Infra-red beams are used for detection.

If an intruder crosses the beam’s path, the system will trigger and alert.

Your monitoring centre will then view the footage in real time and take the appropriate action.

Blue light response

Blue light response refers to the immediate dispatch of emergency services to a site following a confirmed security breach.

This includes the police and designated keyholders. More on that later in this article.

Furthermore, a rapid response is crucial for preventing crime and ensuring the safety of assets and individuals.

Remote CCTV Monitoring Detection Systems


For a remote CCTV system to operate, it must include detection equipment. Detection can include:

  • Sensors
  • Beams
  • Thermal imaging CCTV and video analytics
  • Passive Infra-Red detector
  • Dual technology detector

False Alarms

Due to these sites’ rural location, wildlife can occasionally trigger the system and cause a ‘false alarm’.

However, with the ongoing advancements in technology, particularly AI-based video analytics, false alarms are fast becoming less of an issue.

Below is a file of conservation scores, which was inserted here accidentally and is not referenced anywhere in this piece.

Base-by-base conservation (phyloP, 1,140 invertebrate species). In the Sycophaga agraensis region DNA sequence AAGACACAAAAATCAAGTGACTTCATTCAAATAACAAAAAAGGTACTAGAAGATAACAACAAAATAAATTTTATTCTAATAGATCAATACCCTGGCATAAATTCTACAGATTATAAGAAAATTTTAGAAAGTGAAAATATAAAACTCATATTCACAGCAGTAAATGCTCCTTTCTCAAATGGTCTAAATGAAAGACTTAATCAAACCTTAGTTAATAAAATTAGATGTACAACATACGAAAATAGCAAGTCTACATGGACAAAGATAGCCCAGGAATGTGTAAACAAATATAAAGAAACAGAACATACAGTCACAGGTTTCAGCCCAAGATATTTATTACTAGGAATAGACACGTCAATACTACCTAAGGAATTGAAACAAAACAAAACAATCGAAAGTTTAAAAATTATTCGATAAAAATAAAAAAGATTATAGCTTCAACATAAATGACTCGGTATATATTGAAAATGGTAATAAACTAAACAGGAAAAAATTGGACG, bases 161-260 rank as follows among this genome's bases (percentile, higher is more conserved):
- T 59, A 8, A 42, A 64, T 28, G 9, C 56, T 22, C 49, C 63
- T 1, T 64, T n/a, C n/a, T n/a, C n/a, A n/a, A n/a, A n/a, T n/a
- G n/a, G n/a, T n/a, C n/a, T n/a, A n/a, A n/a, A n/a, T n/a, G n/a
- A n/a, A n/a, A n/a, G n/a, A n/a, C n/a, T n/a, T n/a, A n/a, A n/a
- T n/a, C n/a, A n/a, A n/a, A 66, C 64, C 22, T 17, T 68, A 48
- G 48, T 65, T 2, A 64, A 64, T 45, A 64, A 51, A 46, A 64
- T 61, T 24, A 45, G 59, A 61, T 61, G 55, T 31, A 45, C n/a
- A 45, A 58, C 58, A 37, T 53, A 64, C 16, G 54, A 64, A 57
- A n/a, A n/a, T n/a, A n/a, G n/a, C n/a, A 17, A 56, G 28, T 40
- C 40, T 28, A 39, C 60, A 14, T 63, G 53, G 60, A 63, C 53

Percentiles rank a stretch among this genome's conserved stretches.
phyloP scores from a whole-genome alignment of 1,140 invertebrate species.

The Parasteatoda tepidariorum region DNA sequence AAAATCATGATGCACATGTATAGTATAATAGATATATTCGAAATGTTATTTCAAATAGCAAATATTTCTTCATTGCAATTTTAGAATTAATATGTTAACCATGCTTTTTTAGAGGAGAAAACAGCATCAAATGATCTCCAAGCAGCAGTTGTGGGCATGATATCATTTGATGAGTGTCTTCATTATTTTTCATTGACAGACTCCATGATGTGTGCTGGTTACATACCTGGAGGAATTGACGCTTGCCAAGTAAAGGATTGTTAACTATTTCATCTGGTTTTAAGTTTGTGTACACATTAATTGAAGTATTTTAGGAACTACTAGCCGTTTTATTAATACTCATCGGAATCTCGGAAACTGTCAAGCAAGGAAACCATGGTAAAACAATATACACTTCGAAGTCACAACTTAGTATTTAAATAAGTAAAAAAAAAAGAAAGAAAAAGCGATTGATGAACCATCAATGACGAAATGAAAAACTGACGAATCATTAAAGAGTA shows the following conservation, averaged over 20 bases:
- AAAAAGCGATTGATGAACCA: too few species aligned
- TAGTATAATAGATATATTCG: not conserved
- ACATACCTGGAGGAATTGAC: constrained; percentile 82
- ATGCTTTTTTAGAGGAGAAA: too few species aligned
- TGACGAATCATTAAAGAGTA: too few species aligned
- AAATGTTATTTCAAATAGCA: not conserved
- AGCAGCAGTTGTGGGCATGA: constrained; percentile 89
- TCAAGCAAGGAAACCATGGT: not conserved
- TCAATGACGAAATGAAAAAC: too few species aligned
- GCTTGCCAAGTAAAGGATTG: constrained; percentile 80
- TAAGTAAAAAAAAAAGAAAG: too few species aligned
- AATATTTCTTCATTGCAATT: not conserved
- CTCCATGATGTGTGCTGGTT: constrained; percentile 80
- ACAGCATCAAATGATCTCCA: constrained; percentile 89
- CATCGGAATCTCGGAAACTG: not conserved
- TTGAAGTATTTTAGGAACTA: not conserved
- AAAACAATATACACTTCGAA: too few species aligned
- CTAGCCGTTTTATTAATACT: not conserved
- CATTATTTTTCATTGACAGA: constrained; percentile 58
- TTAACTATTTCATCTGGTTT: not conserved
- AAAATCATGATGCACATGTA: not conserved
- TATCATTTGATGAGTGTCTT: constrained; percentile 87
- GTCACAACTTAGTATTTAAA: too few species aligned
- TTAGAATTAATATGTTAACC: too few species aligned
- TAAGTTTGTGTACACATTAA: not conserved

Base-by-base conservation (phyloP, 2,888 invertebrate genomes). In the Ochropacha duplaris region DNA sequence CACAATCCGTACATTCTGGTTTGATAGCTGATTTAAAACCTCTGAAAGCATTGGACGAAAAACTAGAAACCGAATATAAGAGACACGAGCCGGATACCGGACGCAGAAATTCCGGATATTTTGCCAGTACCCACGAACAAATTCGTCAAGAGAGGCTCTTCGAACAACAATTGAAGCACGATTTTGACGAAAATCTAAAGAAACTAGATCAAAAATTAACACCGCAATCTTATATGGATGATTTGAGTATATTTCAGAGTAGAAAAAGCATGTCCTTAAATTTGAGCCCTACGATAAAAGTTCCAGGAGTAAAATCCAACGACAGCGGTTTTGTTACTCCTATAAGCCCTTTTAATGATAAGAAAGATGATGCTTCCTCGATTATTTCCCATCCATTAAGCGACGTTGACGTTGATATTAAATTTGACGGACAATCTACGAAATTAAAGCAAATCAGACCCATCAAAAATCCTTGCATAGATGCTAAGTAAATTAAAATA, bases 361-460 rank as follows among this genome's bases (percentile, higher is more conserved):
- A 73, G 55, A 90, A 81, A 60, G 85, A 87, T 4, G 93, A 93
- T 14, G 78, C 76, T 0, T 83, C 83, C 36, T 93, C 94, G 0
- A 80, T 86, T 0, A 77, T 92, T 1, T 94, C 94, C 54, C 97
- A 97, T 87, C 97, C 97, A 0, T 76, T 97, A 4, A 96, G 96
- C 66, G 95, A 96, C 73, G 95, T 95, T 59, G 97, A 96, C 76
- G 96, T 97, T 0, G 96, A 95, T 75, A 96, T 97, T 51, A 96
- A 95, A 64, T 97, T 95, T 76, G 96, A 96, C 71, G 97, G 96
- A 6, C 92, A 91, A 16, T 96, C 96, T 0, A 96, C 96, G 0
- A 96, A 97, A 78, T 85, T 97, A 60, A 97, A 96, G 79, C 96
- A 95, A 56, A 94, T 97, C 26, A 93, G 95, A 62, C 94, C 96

Additionally, infra-red illuminators are best in low-light situations (after dusk) to improve image quality, improving detection and reducing false alarms.

Intrusion detection system (IDS)

An IDS monitors network traffic for suspicious activity and alerts administrators to potential security breaches.

In CCTV systems, IDS can detect unauthorised access and trigger appropriate security responses.

As a result, this makes these solutions the perfect partner for a well-designed CCTV monitoring system.


This is a designated individual responsible for attending site if an alarm is raised and your security professional at the ARC spots an intruder.